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IRB Process and Forms

Steps in the Process
Researchers who wish to submit a proposal to the IRB for review must submit a certificate of completion from a human subject's research protection course. 
When applicable, researchers must also submit an IRB approval letter from their graduate institution. The
Broward College IRB will only review research protocols approved by the researcher's advisor/committee and their graduate institution's IRB. 
Researchers wishing to conduct human subject research at Broward College must complete and submit an IRB Protocol Form.  When completing the Protocol Form, researchers must select one of the three types of review that they believe their study falls under.  However, please note the IRB reserves the right to change the type of review based on federal regulation. The IRB will make the final determination as to the type of review a study requires. 
Below are descriptions of the three types of review to assist you in your selection.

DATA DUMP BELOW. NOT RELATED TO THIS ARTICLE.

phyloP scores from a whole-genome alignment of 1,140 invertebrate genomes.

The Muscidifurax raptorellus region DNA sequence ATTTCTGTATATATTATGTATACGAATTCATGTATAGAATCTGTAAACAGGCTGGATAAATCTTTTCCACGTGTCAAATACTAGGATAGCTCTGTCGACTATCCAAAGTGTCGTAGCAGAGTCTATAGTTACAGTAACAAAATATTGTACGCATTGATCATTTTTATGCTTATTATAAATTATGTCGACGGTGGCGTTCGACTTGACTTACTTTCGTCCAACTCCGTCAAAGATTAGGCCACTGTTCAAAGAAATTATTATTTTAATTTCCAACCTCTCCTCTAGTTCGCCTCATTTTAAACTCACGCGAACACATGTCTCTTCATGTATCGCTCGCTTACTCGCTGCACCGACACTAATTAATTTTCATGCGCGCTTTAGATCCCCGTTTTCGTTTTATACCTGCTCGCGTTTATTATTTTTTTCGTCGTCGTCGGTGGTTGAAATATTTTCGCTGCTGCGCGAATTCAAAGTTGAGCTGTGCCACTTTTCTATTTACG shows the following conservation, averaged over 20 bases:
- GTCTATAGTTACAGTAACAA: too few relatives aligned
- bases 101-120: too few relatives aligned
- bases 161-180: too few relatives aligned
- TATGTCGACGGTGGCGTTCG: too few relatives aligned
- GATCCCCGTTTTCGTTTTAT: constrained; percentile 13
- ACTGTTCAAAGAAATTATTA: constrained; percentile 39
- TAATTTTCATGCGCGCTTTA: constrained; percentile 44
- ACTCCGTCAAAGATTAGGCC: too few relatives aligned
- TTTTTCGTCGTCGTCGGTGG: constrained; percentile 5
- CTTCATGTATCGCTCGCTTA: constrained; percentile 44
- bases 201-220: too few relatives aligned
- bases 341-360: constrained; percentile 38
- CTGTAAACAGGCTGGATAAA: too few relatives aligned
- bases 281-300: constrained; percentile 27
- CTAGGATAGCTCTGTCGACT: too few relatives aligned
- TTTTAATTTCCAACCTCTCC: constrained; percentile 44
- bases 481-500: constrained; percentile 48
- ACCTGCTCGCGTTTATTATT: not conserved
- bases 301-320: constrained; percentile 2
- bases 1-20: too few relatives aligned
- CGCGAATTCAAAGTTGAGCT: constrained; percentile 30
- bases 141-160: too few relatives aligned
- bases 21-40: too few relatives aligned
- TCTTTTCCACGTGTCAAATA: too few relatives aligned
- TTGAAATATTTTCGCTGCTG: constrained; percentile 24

Types of Review:
There are three types of IRB review: Exempt*, Expedited**, and Full Board***, as stipulated by the Office for Human Research Protections (OHRP), Code of Federal Regulations, Title 45, Part 46 Protection of Human Subjects (45 CFR 46).
  • *Even if you deem your study to be exempt, you must still submit an IRB Protocol Form and supporting materials to the IRB and the IRB will make the final determination. 
  • **Expedited review consists of a review by the IRB Chairperson or by one or more experienced reviewers designated by the Chairperson from the members of the IRB in accordance with the requirements set forth in 45 CFR 46.110.
  • ***Full Board review can only occur at convened meetings of the IRB. Therefore, Full Board review is not available during the Summer Term (June, July, and August). Exempt and Expedited reviews are available during the Summer Term. 

​a. Research conducted in established or commonly accepted educational settings, involving normal educational practices, such as (i) research on regular and special education instructional strategies, or (ii) research on the effectiveness of or the comparison among instructional techniques, curricula, or classroom management methods (45 CFR 46.101(b)(1)).​
b. Research involving the use of educational tests (cognitive, diagnostic, aptitude, achievement), survey procedures, interview procedures or observation of public behavior, unless: (i) information obtained is recorded in such a manner that human subjects can be identified, directly or through identifiers linked to the subjects; and (ii) any disclosure of the human subjects' responses outside the research that could reasonably place the subjects at risk of criminal or civil liability or be damaging to the subjects' financial standing, employability, or reputation (45 CFR 46.101(b)(2)).